A Visit to William Blake's Inn: Poems for Innocent and Experienced Travelers
By Nancy Willard
Publisher: Harcourt Brace
Current Publisher: Sandpiper
Digital Publisher: Not Available
Reading Level: Ages 4 & Up
Chelsey Philpot writes:
An “Innocent and Experienced” Travelers’ Guide to a Stay at William Blake’s Inn
This inn belongs to William Blake
and many are the beasts he’s tamed
and many are the stars he’s named
and many those who stop and take
their joyful rest with William Blake.
- Nancy Willard, A Visit to William Blake’s Inn
Introduction: Imagine that the poet of the celebrated lines “Tyger, Tyger, burning bright/In the forests of the night,/What immortal hand or eye/Could frame thy fearful symmetry?” opened an inn. In 1981, author Nancy Willard and illustrators Alice and Martin Provensen did just that. The lodge has housed the likes of the King of Cats, the man in the marmalade hat, the Wise Cow, and many other celebrity guests. It offers characters galore and a five-star sense of wonder. And, most enticingly, the inn delivers opportunities to meet the great wordsmith himself––whether he is sharing his writing space with obstinate sunflowers, telling bedtime tales to a tiger, or leading tours among the stars.
Accommodations: The angel-fluffed featherbeds are like sleeping on mattresses made of marshmallows. The shaggy bear combination afghan, sheet, alarm clock, and security lock is surprisingly comfortable and comforting. Carpets with topaz tortoises and flowers that enjoy the view decorate the pleasant space, while the attentive rabbit staff are there to see to guests’ every whim.
Dining: The dragon-baked loaves are fresh and not too often charred. The King of Cats swears by the “Brisket of Basilisk Treat” and “fat mole smothered in starlight.” And, of course, the “rolling cloud” on “freshly buttered bread” comes highly recommended.
Transportation: The good boat Believe, “having both feet and fins,” is wonderful for travel by land or sea. But for those seeking a more angelic ride, “Blake’s Celestial Limousine” (complete with a winged chauffer) delivers all guests “wonderfully well,” indeed.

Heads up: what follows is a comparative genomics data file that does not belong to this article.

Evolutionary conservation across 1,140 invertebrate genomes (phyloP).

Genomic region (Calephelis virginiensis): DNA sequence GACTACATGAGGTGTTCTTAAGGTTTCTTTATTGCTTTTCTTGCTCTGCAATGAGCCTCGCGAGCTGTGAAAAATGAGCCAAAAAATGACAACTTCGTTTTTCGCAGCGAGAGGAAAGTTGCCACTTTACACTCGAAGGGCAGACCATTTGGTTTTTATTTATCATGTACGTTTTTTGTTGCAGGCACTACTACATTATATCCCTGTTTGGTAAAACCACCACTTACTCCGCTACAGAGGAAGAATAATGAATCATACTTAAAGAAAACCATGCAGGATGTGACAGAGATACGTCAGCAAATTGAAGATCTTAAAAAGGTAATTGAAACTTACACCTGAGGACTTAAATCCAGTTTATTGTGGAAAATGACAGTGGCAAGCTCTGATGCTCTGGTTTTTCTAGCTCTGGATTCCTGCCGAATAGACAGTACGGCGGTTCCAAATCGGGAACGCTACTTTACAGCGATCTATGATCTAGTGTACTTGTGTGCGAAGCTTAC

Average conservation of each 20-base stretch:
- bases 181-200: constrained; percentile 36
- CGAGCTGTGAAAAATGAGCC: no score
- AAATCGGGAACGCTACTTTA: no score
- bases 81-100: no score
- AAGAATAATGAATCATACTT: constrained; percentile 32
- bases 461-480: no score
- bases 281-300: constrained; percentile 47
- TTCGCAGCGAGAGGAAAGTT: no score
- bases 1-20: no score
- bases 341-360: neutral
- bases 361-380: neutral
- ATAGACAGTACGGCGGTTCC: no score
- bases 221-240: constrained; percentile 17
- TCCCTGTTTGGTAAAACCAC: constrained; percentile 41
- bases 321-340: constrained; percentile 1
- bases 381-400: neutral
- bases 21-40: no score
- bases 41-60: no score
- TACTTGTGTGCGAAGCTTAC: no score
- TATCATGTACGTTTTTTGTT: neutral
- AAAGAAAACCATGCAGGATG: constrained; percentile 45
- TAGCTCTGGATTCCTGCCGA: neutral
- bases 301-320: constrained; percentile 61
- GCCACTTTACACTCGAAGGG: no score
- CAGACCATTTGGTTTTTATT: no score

Activities: Storytelling and dancing. “Sun and Moon Circus” watching and road bend straightening. Milky-Way walking and wish-making.
- Two pairs of dragon-proof pants
- A tiger-friendly attitude
- Some fondness for badgers, moles,
and other creatures small and furry
- A tale to share
- A sense of whimsy
- Three wishes or more
- A belief in star walking and the
transporting power of poetry, and a willingness to surrender to the
Enjoy your stay!
Chelsey Philpot is a book reviews editor at School Library Journal. Her debut YA novel will be published by HarperCollins.
Children’s Books, Picture Books (Hardcover) Finalists That Year:
- Olaf Baker; Stephen Gammell, ill. for Where the Buffaloes Begin
- Arnold Lobel; Anita Lobel, ill. for On Market Street
- Chris Van Allsburg for Jumanji
- Nancy Willard; Alice and Martin Provensen, ill. for A Visit to William Blake's Inn: Poems for Innocent and Experienced Travelers
Children’s Books, Picture Books (Hardcover) Winner That Year: Maurice Sendak for Outside Over There
Judges That Year: Not Available
The Year in Literature: A Visit to William Blake's Inn: Poems for Innocent and Experienced Travelers by Nancy Willard won the Newbery Medal.
More Information: Willard’s book was the first book of poetry to win the Newbery Medal. Willard is also an awardwinning author of fiction, nonfiction, and poetry for adults.
Buy the Book: